I've written (just a few) handouts, manuals and books about using software, mainly graphics software. These programs are so full-featured it's easy to overwhelm a novice. When you're new to the subject, never mind the program itself, it's almost impossible not to feel at sea. Which is why we buy books like those in the Missing Manual series.
I hoped for a step-by-step procedure: Double-click the icon, this window appears, click this to have this happen, click that to set a preference, click this tool and do...something.
I began on page 13, Chapter 1, "Building a Bench: Your First SketchUp Model." After a short introduction to the program and the concept of 3D, the next page is "Firing up SketchUp for the First Time." Three different methods for launching the program for both Mac and Windows are given. Then the author talks about the first window that opens. Buried in the 12-line paragraph is a casual mention that if you're creating something (like the project later in this chapter?) you should choose the Woodworking template. Unmentioned (but pretty obvious) is "click OK to continue."
Then there's a tour of the interface and instructions on how to set it up and how to change how you're viewing your creation. Then there's a digression on templates and how to create templates (which I'm a long way from attempting). Then, finally, on page 32 is "Bench: Starting Your First Mode." And it begins with 1. Open a new SketchUp document with File > New. Hello! That's where you left me, some 18 pages ago! But at least here are instructions.
Things got much better down the road. The instructions are step-by-step, and there are frequent sidebars, call-outs and other notes that add more information as you go.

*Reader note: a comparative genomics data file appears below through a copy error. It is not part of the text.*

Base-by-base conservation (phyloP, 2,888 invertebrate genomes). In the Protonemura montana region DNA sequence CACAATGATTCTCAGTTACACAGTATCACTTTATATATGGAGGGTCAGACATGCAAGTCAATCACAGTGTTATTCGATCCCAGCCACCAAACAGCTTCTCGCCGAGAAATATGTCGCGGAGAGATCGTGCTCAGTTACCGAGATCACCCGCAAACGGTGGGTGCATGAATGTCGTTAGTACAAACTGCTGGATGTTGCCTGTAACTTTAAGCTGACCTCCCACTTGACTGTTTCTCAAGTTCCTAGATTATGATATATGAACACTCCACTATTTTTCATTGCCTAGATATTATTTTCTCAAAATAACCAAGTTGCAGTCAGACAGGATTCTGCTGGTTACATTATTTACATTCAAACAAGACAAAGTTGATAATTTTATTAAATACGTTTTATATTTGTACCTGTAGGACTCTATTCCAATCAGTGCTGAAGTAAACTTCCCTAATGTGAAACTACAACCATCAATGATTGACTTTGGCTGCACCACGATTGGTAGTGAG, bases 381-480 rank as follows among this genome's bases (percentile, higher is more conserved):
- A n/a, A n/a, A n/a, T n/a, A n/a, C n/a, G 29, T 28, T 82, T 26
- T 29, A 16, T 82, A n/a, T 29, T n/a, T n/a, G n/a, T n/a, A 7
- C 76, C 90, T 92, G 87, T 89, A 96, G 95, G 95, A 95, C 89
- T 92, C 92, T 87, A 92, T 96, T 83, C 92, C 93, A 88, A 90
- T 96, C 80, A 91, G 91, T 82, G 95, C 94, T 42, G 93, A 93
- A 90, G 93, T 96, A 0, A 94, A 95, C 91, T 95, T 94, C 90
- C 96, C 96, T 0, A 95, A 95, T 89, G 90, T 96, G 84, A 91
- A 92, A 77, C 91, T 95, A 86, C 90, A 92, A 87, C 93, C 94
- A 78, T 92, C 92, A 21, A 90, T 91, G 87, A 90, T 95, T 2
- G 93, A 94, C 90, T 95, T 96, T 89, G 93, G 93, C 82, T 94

The book begins by orienting you to the three-dimensional world. Yes, we live in a 3D world, but working with one is a little (a LOT) different. Starting with a simple bench, you move on to create a house. Once the house is created, you can add textures or work with photos to create a realistic appearance.
The book is fairly-well illustrated with black and white screenshots throughout. The author is very good about providing instruction for both Mac and Windows users. Too often its assumed that both platforms work identically. It was nice to see the differences recognized and spelled out.
The last two chapters (of 15) contain instructions for working with features included with SketchUp Pro, the $495 version for industry professionals. Not having any plans to move up to that version, I skipped them.
By carefully reading and following the instructions I've been able to create and complete several projects. I'm finding that 3D is an entirely new ballgame. Learning my way around it has been quite an adventure.